Lung cancer is the biggest cancer killer in Ireland, however almost 60% of people are unaware of this, new research has found.
Around 2,600 people are newly diagnosed with lung cancer every year in Ireland and more men and women die from this disease than from any other types of cancer. In fact, it kills more people than colorectal (bowel) cancer and breast cancer combined.
However, new research carried out on behalf of the Marie Keating Foundation found that 59% of people were unable to identify the disease as Ireland's biggest cancer killer.
Over 1,000 adults were questioned in early November about this and among them, just 9% correctly identified lung cancer as the biggest cancer killer of women. Almost half (47%) thought that breast cancer was the biggest cancer killer of women, while 37% thought cervical cancer was.
Just 1% of young adults, aged 18-24, correctly identified lung cancer as the biggest cancer killer of women.
"A key focus was put on lung cancer in the National Cancer Strategy 2017 to 2026, with an aim of increasing symptom awareness to promote early detection. The five-year survival rate for lung cancer is just 18%, compared to 92% for prostate cancer and 83% for breast cancer. Unfortunately, not a lot has been achieved since the National Cancer Strategy was published in relation to this objective," commented Liz Yeates, CEO of the Marie Keating Foundation.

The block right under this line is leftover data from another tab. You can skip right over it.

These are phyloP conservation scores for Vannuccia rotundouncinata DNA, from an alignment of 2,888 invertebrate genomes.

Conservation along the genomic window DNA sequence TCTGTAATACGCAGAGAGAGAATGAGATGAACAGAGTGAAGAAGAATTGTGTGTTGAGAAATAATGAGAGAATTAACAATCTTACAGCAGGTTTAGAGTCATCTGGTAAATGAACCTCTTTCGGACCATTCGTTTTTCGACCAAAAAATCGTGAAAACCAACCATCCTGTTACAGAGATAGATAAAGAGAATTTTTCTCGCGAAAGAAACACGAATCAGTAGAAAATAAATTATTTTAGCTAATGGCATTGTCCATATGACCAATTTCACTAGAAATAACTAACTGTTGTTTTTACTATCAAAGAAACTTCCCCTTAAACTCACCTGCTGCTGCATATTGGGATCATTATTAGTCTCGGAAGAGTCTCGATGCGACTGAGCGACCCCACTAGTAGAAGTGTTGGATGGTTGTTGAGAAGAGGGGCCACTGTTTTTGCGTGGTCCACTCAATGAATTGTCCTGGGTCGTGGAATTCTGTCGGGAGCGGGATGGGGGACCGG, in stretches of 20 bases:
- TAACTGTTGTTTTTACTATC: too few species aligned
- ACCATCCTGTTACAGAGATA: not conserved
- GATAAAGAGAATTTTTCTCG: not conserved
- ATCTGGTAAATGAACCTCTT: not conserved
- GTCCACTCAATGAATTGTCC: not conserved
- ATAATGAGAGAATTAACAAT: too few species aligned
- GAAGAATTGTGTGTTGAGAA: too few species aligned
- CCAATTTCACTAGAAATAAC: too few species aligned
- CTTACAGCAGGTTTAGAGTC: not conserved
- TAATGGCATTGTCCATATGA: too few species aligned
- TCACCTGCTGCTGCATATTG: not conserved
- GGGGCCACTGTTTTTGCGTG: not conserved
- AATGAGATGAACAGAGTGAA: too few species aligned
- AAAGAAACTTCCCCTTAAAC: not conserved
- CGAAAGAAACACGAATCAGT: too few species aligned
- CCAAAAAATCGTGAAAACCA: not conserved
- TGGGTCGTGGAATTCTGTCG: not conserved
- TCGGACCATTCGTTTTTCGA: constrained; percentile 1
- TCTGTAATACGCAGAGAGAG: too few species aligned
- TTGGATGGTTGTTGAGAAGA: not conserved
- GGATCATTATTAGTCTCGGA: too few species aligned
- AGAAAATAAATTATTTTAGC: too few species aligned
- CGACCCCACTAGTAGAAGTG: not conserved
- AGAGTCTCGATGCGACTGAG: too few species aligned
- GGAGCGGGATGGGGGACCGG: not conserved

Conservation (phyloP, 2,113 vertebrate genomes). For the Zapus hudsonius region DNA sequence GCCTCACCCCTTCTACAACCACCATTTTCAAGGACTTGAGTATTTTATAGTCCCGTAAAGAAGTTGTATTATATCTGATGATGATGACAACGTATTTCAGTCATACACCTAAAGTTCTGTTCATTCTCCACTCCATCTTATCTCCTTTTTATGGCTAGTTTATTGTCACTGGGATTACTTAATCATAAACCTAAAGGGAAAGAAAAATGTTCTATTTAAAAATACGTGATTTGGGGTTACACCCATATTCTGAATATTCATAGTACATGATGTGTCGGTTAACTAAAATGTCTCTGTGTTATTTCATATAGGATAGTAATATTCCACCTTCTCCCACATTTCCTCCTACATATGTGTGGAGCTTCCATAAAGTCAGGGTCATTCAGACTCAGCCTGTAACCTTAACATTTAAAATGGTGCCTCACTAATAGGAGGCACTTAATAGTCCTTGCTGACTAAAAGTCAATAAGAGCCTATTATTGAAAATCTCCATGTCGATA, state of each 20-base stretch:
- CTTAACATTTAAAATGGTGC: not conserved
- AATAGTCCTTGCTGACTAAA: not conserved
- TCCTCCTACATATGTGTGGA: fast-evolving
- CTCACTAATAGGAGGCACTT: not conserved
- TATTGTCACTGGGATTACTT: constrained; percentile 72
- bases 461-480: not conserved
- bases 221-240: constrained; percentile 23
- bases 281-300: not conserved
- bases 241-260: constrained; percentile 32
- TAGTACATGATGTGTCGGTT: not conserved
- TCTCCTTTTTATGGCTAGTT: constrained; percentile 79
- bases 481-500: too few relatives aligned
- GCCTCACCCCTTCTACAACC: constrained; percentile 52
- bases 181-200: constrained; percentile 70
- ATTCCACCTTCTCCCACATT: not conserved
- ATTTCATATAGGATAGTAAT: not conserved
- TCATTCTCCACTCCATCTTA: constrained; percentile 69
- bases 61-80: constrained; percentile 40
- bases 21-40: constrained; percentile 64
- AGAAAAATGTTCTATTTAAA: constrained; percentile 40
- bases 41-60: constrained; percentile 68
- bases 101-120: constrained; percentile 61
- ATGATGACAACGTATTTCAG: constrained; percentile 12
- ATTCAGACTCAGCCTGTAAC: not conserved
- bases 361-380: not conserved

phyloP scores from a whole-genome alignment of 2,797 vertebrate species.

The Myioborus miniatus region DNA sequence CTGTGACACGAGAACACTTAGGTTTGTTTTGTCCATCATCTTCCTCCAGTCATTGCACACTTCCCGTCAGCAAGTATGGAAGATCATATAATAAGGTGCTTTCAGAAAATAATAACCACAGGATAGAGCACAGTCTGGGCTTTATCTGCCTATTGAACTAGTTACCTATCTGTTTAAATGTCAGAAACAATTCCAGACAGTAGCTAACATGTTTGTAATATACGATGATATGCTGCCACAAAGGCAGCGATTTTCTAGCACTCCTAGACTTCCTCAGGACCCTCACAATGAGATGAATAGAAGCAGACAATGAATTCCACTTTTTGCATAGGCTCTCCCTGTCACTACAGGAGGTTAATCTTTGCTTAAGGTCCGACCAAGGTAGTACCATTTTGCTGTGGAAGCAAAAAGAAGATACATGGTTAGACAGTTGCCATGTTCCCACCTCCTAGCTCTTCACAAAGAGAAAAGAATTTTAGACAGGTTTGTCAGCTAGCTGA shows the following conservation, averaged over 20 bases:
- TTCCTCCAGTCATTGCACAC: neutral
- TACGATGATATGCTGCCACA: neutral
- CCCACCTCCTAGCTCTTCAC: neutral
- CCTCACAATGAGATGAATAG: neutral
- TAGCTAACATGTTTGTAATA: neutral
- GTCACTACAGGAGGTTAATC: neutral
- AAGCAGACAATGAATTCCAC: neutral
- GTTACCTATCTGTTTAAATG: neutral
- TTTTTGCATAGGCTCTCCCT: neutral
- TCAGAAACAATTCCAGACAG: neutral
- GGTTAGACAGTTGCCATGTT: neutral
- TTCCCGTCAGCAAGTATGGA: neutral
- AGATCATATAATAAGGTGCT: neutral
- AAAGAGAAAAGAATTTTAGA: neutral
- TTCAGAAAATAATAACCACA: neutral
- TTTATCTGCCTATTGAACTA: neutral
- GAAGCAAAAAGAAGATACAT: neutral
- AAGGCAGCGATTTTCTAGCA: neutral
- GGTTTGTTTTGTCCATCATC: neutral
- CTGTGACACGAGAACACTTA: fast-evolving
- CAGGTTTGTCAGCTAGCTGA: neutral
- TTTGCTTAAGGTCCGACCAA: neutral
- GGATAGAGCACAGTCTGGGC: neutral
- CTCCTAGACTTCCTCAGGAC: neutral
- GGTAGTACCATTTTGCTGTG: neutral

She said that some of the research findings were shocking, such as 27% of people believing that lung cancer patients who never smoked should get priority over those that did/do.
"No one deserves to get cancer and all cancer patients deserve our support and equal access to treatment. We hope that by increasing awareness of the disease, we can challenge these attitudes and increase the number of people presenting to their GP at an earlier stage,' Ms Yeates added.
She made her comments at an event in Dublin to mark Lung Cancer Awareness Month 2018, which ran throughout November. The event, ‘Living with lung cancer in Ireland - Are all cancers treated equally?' was hosted by the Marie Keating Foundation and MSD.
Also speaking at the event, Dr Anne-Marie Baird of Lung Cancer Europe, said that these research findings show ‘the continued lack of awareness around lung cancer both in terms of incidence and mortality'.
"The numbers are particularly striking in the 18-24 age group, as just 1% correctly identify lung cancer as the single biggest killer of women in Ireland. We need to change the conversation around this disease and dramatically increase the profile of lung cancer in this country.
"In parallel we must tackle the stigma and ‘blame game' mentality associated with it. By doing this as a community, we will ensure that people affected by lung cancer have improved outcomes through equal and timely access to innovative diagnostics, treatment and care," she insisted.
For more information on lung cancer, click here